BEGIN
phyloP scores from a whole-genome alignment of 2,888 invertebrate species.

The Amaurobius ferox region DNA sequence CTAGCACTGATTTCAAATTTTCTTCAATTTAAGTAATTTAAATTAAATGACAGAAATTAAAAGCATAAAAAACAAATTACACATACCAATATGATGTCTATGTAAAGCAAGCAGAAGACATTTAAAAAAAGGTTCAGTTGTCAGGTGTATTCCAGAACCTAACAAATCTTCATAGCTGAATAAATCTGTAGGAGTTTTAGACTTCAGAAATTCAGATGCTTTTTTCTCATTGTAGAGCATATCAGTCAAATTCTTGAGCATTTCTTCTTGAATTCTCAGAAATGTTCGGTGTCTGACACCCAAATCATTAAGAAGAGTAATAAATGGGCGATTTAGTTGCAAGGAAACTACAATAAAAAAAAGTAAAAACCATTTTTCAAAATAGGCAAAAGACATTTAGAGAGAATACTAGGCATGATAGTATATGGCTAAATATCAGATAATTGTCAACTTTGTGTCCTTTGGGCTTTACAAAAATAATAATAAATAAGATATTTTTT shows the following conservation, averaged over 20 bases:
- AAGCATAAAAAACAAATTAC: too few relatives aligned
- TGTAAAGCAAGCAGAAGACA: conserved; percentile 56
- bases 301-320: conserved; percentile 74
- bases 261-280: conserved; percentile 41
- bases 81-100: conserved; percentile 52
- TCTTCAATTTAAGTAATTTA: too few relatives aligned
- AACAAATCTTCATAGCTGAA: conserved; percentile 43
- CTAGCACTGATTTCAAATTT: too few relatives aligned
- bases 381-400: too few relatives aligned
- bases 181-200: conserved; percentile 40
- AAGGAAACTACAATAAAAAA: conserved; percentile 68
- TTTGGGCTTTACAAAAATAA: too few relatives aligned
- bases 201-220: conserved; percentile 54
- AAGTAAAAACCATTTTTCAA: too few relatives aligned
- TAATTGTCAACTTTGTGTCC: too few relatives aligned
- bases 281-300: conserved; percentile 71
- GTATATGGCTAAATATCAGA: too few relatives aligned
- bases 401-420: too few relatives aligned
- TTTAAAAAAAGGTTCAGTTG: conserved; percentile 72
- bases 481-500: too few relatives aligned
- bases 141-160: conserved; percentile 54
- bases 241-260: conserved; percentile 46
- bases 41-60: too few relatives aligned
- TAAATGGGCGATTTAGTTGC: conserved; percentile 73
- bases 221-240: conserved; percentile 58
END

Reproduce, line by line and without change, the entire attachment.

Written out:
phyloP scores from a whole-genome alignment of 2,888 invertebrate species.

The Amaurobius ferox region DNA sequence CTAGCACTGATTTCAAATTTTCTTCAATTTAAGTAATTTAAATTAAATGACAGAAATTAAAAGCATAAAAAACAAATTACACATACCAATATGATGTCTATGTAAAGCAAGCAGAAGACATTTAAAAAAAGGTTCAGTTGTCAGGTGTATTCCAGAACCTAACAAATCTTCATAGCTGAATAAATCTGTAGGAGTTTTAGACTTCAGAAATTCAGATGCTTTTTTCTCATTGTAGAGCATATCAGTCAAATTCTTGAGCATTTCTTCTTGAATTCTCAGAAATGTTCGGTGTCTGACACCCAAATCATTAAGAAGAGTAATAAATGGGCGATTTAGTTGCAAGGAAACTACAATAAAAAAAAGTAAAAACCATTTTTCAAAATAGGCAAAAGACATTTAGAGAGAATACTAGGCATGATAGTATATGGCTAAATATCAGATAATTGTCAACTTTGTGTCCTTTGGGCTTTACAAAAATAATAATAAATAAGATATTTTTT shows the following conservation, averaged over 20 bases:
- AAGCATAAAAAACAAATTAC: too few relatives aligned
- TGTAAAGCAAGCAGAAGACA: conserved; percentile 56
- bases 301-320: conserved; percentile 74
- bases 261-280: conserved; percentile 41
- bases 81-100: conserved; percentile 52
- TCTTCAATTTAAGTAATTTA: too few relatives aligned
- AACAAATCTTCATAGCTGAA: conserved; percentile 43
- CTAGCACTGATTTCAAATTT: too few relatives aligned
- bases 381-400: too few relatives aligned
- bases 181-200: conserved; percentile 40
- AAGGAAACTACAATAAAAAA: conserved; percentile 68
- TTTGGGCTTTACAAAAATAA: too few relatives aligned
- bases 201-220: conserved; percentile 54
- AAGTAAAAACCATTTTTCAA: too few relatives aligned
- TAATTGTCAACTTTGTGTCC: too few relatives aligned
- bases 281-300: conserved; percentile 71
- GTATATGGCTAAATATCAGA: too few relatives aligned
- bases 401-420: too few relatives aligned
- TTTAAAAAAAGGTTCAGTTG: conserved; percentile 72
- bases 481-500: too few relatives aligned
- bases 141-160: conserved; percentile 54
- bases 241-260: conserved; percentile 46
- bases 41-60: too few relatives aligned
- TAAATGGGCGATTTAGTTGC: conserved; percentile 73
- bases 221-240: conserved; percentile 58